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The Real Reason Jax's Shoes Change At The End Of Sons Of Anarchy

The FX drama "Sons of Anarchy" aired its series finale almost a decade ago, yet fans today can't help but continue to dissect the show's complicated world and its arresting characters, led by Charlie Hunnam's charismatic Jax Teller. One debate has continued to swirl around a peculiarly specific aspect of Jax's character: his white tennis shoes. Viewers have often questioned why a tough character like Jax wears such bright sneakers throughout an often dark and dirty existence.

In an interview with the Huffington Post, Hunnam clarified that his attire as Jax — including his white shoes — was directly inspired by a young, "fearless" member of a real-life motorcycle club. The actor stated of the now-deceased club member's influence that "literally, Jax wears the jeans and the shoes he wore." The shoes quickly became an iconic, if occasionally questioned or derided, part of Jax's persona ... though he curiously discards them just before the series finale. While a seemingly small aspect of a huge story, this change in attire reveals more about the character than fans may initially realize.

Why did Jax change his shoes?

While this is not the first time Jax's outfit change has prompted discussion of a deeper meaning, the literal reason for his change of footwear is that they become stained by blood in the 12th episode of Season 7, "Red Rose." Much of this final season is shaped by the death of Jax's wife, Dr. Tara Knowles-Teller. Believing her murder to be the work of a crime syndicate, the Chinese Triad, Jax leads the Sons in a brutal war against them. However, it is eventually revealed to Jax that the Chinese Triad had no hand in Tara's murder; in reality, she was personally and viciously executed by Jax's own mother, Gemma Teller Morrow, who was suspicious that Tara had turned on her husband and the club as a whole and become a confidential informant for law enforcement.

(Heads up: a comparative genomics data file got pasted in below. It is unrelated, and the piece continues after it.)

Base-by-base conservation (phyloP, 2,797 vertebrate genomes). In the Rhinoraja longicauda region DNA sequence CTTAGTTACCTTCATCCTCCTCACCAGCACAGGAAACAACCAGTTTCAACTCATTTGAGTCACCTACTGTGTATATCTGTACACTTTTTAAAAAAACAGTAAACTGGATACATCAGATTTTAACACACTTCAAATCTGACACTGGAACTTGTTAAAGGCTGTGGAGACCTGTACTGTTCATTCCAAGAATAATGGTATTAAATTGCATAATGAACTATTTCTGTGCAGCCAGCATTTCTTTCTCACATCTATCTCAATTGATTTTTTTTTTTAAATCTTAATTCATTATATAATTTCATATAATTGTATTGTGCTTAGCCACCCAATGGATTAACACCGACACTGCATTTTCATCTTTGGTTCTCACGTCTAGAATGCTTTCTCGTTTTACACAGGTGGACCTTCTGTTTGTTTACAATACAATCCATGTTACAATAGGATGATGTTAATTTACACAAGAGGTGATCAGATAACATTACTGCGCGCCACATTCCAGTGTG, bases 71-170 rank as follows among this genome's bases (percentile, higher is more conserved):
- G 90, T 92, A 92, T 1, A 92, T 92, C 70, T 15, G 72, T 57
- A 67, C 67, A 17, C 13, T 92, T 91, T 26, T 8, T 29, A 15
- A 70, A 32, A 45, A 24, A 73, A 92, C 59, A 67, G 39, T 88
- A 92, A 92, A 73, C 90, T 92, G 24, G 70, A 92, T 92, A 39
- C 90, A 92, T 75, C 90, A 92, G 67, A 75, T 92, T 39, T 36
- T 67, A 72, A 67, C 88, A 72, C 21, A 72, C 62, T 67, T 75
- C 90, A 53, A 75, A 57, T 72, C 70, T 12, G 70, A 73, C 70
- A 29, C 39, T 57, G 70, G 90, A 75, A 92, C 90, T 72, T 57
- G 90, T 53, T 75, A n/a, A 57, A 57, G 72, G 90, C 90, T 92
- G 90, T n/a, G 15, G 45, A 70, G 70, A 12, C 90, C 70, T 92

When Jax confronts his mother, she actually urges him to exact his punishment against her, gently insisting, "You have to do this. It's who we are." When Jax tearfully pulls the trigger, his shoes are stained by his mother's blood. Obviously, he can't continue to wear them around, but rather than attempting to clean and preserve them, he merely swaps them for black boots in the final episode of the series.

What does this change symbolize?

As with many great anti-hero dramas, the protagonists of "Sons of Anarchy" commonly wrestle with the morality of their own actions — the necessary evils they commit to survive. None struggle with this more than Jax, who often thinks of himself as a more conscious member of the club. This youthful self-righteousness is, in part, embodied by his blindingly white sneakers, ever bright, pure, and seemingly immune to the dust and blood his world is literally and metaphorically engulfed in.

When he's forced to murder his own mother, however, neither the man himself nor his sneakers can remain absolved of his bloody actions. Though the series' final quote references the iconic Elizabethan tragedy "Hamlet," this scene arguably evokes another key Shakespearean play. In "Macbeth," Lady Macbeth spends a great deal of time attempting to wash the blood of her victim, King Duncan, from her hands, simultaneously attempting to wash away her guilt as well (via Penguin).

Based on his nod to Hamlet in the finale, it's possible that showrunner Kurt Sutter had Shakespearean style on his mind, and that the blood on Lady Macbeth's hands shares the same purpose — a visual representation of irreconcilable guilt — as the blood on Jax's once pure footwear. Regardless, this moment is undeniably the one in which Jax is forced to reckon with his life of violence, and the discarding of his sullied sneakers is an all but outright admission of culpability. As he dons the dark boots and mounts his father's bike, he accepts his horrible deeds and rides on as the man he always feared he'd become.